Published January 13, 2015
With a "Mount Everest" of evidence that Saddam Hussein's defiance is continuing, the window for diplomacy on Iraq will be open for "weeks, not months," the White House said Thursday.
The showdown with Saddam is at a "critical juncture," Press Secretary Ari Fleischer told reporters. Fleischer's comments represent the administration's first official word of a time-limit on efforts to end the standoff peacefully.
Fleischer said President Bush still hopes the Iraqi regime can be disarmed peacefully.
Administration officials have said repeatedly that time is running out for Saddam. "The president is using this window now to engage in very busy and active diplomacy," Fleischer said. "This will take place in a period of weeks, not months."
Fleischer asserted that "there's already a Mount Everest of information" implicating Saddam even without new evidence.
Bush met Thursday with Italian Premier Silvio Berlusconi, a firm supporter of the United States' hardline position toward Iraq.
"For the sake of peace, this issue must be resolved," the president said after the meeting.
Another ally, Canada, objected to any unilateral action by the United States against Iraq.
"If one state acts by itself it risks consequences," said Bill Graham, the foreign minister of Canada. Graham met with Secretary of State Colin Powell and said afterward that the United Nations had a responsibility to force Iraq to disarm.
The British and Italians are among Bush's staunchest supporters while a number of other U.S. allies, including France and Germany, want to give U.N. weapons inspectors more time in Iraq.
Senior Bush administration officials, speaking on condition of anonymity, said that while the timeline could change in the fluid Iraq standoff, Bush intends to continue the consultation period until Feb. 14, when U.N. weapons inspectors give the Security Council an update on the situation in Iraq.
On Thursday afternoon, the Iraqi Foreign Ministry invited chief U.N. weapons inspectors Hans Blix and Mohamed ElBaradei to return to Iraq before their Feb. 14 report.
The officials said meetings would focus on "discussing a number of issues related to strengthening cooperation and transparency."
Former South African President Nelson Mandela, whom Bush has praised as a hero of human rights, joined the chorus of critics by calling Bush arrogant and implying the president was racist for threatening to bypass the United Nations and attack Iraq.
"Is it because the secretary-general of the United Nations is now a black man? They never did that when secretary-generals were white," Mandela said.
Fleischer pointed to a letter by eight European leaders reiterating their support of Bush. "The president expresses his gratitude to the many leaders of Europe who obviously feel differently" than Mandela, Fleischer said. "He understands there are going to be people who are more comfortable doing nothing about a growing menace that could turn into a holocaust."
The Saudis have been seeking a way to avoid war and have not said publicly they will allow the United States to use military facilities in Saudi Arabia. However, U.S. officials have been saying for weeks they are satisfied with the level of cooperation being offered privately and the U.S. commander who would run a war against Iraq just returned to Washington from a round of meetings with military leaders in the region, including those in Saudi Arabia.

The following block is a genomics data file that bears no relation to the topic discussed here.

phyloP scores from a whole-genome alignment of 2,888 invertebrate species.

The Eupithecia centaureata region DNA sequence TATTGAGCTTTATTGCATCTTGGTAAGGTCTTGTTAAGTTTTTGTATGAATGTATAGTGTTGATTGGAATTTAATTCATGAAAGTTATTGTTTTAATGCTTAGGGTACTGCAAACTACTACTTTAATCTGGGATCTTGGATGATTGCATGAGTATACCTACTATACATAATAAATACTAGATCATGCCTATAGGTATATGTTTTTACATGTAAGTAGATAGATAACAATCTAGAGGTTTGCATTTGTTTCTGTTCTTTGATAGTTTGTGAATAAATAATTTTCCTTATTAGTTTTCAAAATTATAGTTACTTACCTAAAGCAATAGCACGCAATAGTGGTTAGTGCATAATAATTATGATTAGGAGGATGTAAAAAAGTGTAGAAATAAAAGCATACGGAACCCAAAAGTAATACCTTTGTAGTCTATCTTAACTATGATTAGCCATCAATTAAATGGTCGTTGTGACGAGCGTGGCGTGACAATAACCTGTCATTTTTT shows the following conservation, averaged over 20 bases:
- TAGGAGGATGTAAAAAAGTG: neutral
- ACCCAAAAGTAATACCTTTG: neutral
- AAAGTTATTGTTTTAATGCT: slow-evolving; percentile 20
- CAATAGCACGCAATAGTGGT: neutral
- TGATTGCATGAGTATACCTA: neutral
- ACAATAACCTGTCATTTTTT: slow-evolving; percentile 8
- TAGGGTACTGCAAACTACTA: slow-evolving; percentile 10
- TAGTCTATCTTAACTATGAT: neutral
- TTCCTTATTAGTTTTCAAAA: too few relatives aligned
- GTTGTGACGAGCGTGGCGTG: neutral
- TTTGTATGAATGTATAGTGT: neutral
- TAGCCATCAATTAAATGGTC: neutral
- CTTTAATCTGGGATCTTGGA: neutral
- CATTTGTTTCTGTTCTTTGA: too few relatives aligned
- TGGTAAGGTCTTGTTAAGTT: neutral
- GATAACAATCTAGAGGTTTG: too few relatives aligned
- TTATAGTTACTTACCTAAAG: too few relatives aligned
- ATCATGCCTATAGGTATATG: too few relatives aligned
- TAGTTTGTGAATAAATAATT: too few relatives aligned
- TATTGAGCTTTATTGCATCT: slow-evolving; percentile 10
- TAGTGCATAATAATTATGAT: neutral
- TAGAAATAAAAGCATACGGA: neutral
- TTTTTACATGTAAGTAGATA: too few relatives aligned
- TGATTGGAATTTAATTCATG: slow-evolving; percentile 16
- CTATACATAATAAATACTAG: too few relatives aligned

In a letter published Thursday in newspapers including The Wall Street Journal and the Times of London, the leaders of Britain, Spain, Italy, Portugal, Hungary, the Czech Republic, Poland and Denmark paid homage to the "bravery and generosity of America" in ensuring peace in Europe.
And in a veiled attack on France and Germany, the leaders call for "unwavering determination and firm international cohesion on the part of all countries for whom freedom is precious."
In addition, Albania officials released a letter from Prime Minister Fatos Nano to Bush pledging the country's "total and unconditional" support in the war on terrorism.
The administration, meanwhile, combed intelligence data for details Powell could release to support its accusations that Iraq has a secret weapons programs and links to terrorist groups when he appears next week before the public U.N. session. The administration is working to find a way to release such information without compromising U.S. intelligence sources.
Thursday evening, Bush's schedule called for a mostly social gathering with the commanders of all the major military commands and their spouses. Talk would cover the war on terror, Afghanistan, military transformation and Iraq, but the setting was not designed as a decision-making or battle plan-reviewing session.
Also Thursday, Bush directed up to $15 million to be available to deal with the refugee crisis that any military action may produce. "Such an emergency may arise if it becomes necessary for the United States and other nations to use military force to disarm the Iraqi regime of its weapons of mass destruction," Bush said in a memo to Powell.
With allies, among the issues Bush will discuss is whether imposing a final deadline on Iraq would help spur the international community to increase pressure on Saddam. The administration also is considering a new U.N. resolution. One senior official said it could declare Iraq in violation of its obligations to disarm and authorize the use of force after a certain deadline.
Or, the official said, a deadline could be set without a resolution being proposed by the United States in the Security Council.
The Associated Press contributed to this report.